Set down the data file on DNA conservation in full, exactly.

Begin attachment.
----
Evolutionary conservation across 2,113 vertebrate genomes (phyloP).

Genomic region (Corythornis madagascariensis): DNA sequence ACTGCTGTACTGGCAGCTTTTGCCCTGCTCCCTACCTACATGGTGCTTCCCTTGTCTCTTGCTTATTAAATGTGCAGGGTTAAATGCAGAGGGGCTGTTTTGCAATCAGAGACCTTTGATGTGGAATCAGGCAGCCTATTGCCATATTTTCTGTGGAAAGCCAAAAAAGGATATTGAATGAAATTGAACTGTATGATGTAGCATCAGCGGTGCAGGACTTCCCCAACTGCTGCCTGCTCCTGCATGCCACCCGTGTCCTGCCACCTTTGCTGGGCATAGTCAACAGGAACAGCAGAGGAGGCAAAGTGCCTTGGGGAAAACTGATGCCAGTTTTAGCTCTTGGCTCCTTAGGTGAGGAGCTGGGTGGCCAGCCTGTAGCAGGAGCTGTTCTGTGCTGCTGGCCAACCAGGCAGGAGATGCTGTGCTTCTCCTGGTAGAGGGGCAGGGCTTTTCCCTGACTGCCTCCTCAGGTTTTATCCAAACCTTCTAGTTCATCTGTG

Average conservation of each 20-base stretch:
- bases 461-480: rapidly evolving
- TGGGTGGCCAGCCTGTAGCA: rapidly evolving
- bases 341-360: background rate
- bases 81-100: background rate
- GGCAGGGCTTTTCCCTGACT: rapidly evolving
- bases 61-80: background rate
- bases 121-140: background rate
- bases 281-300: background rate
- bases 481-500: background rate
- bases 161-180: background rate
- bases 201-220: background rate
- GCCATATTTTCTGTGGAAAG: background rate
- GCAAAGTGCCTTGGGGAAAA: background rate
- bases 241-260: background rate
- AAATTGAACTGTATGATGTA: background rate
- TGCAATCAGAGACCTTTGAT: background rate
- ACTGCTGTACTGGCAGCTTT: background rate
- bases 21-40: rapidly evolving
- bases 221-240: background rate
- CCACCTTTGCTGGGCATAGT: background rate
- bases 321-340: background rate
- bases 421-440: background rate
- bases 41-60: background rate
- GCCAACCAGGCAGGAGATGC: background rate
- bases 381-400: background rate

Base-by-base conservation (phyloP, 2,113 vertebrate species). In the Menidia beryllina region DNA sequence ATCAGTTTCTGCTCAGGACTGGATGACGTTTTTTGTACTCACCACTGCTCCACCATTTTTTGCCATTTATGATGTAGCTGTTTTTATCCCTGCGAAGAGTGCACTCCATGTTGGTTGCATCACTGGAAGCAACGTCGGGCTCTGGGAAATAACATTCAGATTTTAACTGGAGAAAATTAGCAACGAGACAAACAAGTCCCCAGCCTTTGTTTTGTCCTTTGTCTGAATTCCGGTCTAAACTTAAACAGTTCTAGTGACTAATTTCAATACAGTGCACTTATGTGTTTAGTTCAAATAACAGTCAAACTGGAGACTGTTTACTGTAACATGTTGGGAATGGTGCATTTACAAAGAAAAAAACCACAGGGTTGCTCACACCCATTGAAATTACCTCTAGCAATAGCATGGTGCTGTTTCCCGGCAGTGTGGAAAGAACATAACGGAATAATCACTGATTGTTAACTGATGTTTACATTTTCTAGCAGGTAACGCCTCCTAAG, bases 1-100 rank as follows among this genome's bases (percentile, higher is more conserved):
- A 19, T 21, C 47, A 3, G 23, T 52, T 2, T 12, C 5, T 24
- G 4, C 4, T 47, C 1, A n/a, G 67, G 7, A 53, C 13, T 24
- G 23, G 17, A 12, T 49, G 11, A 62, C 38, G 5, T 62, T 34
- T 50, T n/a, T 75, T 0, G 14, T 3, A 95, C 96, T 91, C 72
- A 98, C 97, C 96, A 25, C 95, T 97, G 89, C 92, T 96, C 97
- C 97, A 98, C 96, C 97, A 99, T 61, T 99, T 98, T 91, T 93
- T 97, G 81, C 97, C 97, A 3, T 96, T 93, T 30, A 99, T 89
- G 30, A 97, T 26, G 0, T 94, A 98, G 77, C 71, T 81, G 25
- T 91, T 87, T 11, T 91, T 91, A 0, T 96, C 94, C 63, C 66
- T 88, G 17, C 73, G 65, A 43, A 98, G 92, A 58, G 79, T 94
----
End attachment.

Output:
Evolutionary conservation across 2,113 vertebrate genomes (phyloP).

Genomic region (Corythornis madagascariensis): DNA sequence ACTGCTGTACTGGCAGCTTTTGCCCTGCTCCCTACCTACATGGTGCTTCCCTTGTCTCTTGCTTATTAAATGTGCAGGGTTAAATGCAGAGGGGCTGTTTTGCAATCAGAGACCTTTGATGTGGAATCAGGCAGCCTATTGCCATATTTTCTGTGGAAAGCCAAAAAAGGATATTGAATGAAATTGAACTGTATGATGTAGCATCAGCGGTGCAGGACTTCCCCAACTGCTGCCTGCTCCTGCATGCCACCCGTGTCCTGCCACCTTTGCTGGGCATAGTCAACAGGAACAGCAGAGGAGGCAAAGTGCCTTGGGGAAAACTGATGCCAGTTTTAGCTCTTGGCTCCTTAGGTGAGGAGCTGGGTGGCCAGCCTGTAGCAGGAGCTGTTCTGTGCTGCTGGCCAACCAGGCAGGAGATGCTGTGCTTCTCCTGGTAGAGGGGCAGGGCTTTTCCCTGACTGCCTCCTCAGGTTTTATCCAAACCTTCTAGTTCATCTGTG

Average conservation of each 20-base stretch:
- bases 461-480: rapidly evolving
- TGGGTGGCCAGCCTGTAGCA: rapidly evolving
- bases 341-360: background rate
- bases 81-100: background rate
- GGCAGGGCTTTTCCCTGACT: rapidly evolving
- bases 61-80: background rate
- bases 121-140: background rate
- bases 281-300: background rate
- bases 481-500: background rate
- bases 161-180: background rate
- bases 201-220: background rate
- GCCATATTTTCTGTGGAAAG: background rate
- GCAAAGTGCCTTGGGGAAAA: background rate
- bases 241-260: background rate
- AAATTGAACTGTATGATGTA: background rate
- TGCAATCAGAGACCTTTGAT: background rate
- ACTGCTGTACTGGCAGCTTT: background rate
- bases 21-40: rapidly evolving
- bases 221-240: background rate
- CCACCTTTGCTGGGCATAGT: background rate
- bases 321-340: background rate
- bases 421-440: background rate
- bases 41-60: background rate
- GCCAACCAGGCAGGAGATGC: background rate
- bases 381-400: background rate

Base-by-base conservation (phyloP, 2,113 vertebrate species). In the Menidia beryllina region DNA sequence ATCAGTTTCTGCTCAGGACTGGATGACGTTTTTTGTACTCACCACTGCTCCACCATTTTTTGCCATTTATGATGTAGCTGTTTTTATCCCTGCGAAGAGTGCACTCCATGTTGGTTGCATCACTGGAAGCAACGTCGGGCTCTGGGAAATAACATTCAGATTTTAACTGGAGAAAATTAGCAACGAGACAAACAAGTCCCCAGCCTTTGTTTTGTCCTTTGTCTGAATTCCGGTCTAAACTTAAACAGTTCTAGTGACTAATTTCAATACAGTGCACTTATGTGTTTAGTTCAAATAACAGTCAAACTGGAGACTGTTTACTGTAACATGTTGGGAATGGTGCATTTACAAAGAAAAAAACCACAGGGTTGCTCACACCCATTGAAATTACCTCTAGCAATAGCATGGTGCTGTTTCCCGGCAGTGTGGAAAGAACATAACGGAATAATCACTGATTGTTAACTGATGTTTACATTTTCTAGCAGGTAACGCCTCCTAAG, bases 1-100 rank as follows among this genome's bases (percentile, higher is more conserved):
- A 19, T 21, C 47, A 3, G 23, T 52, T 2, T 12, C 5, T 24
- G 4, C 4, T 47, C 1, A n/a, G 67, G 7, A 53, C 13, T 24
- G 23, G 17, A 12, T 49, G 11, A 62, C 38, G 5, T 62, T 34
- T 50, T n/a, T 75, T 0, G 14, T 3, A 95, C 96, T 91, C 72
- A 98, C 97, C 96, A 25, C 95, T 97, G 89, C 92, T 96, C 97
- C 97, A 98, C 96, C 97, A 99, T 61, T 99, T 98, T 91, T 93
- T 97, G 81, C 97, C 97, A 3, T 96, T 93, T 30, A 99, T 89
- G 30, A 97, T 26, G 0, T 94, A 98, G 77, C 71, T 81, G 25
- T 91, T 87, T 11, T 91, T 91, A 0, T 96, C 94, C 63, C 66
- T 88, G 17, C 73, G 65, A 43, A 98, G 92, A 58, G 79, T 94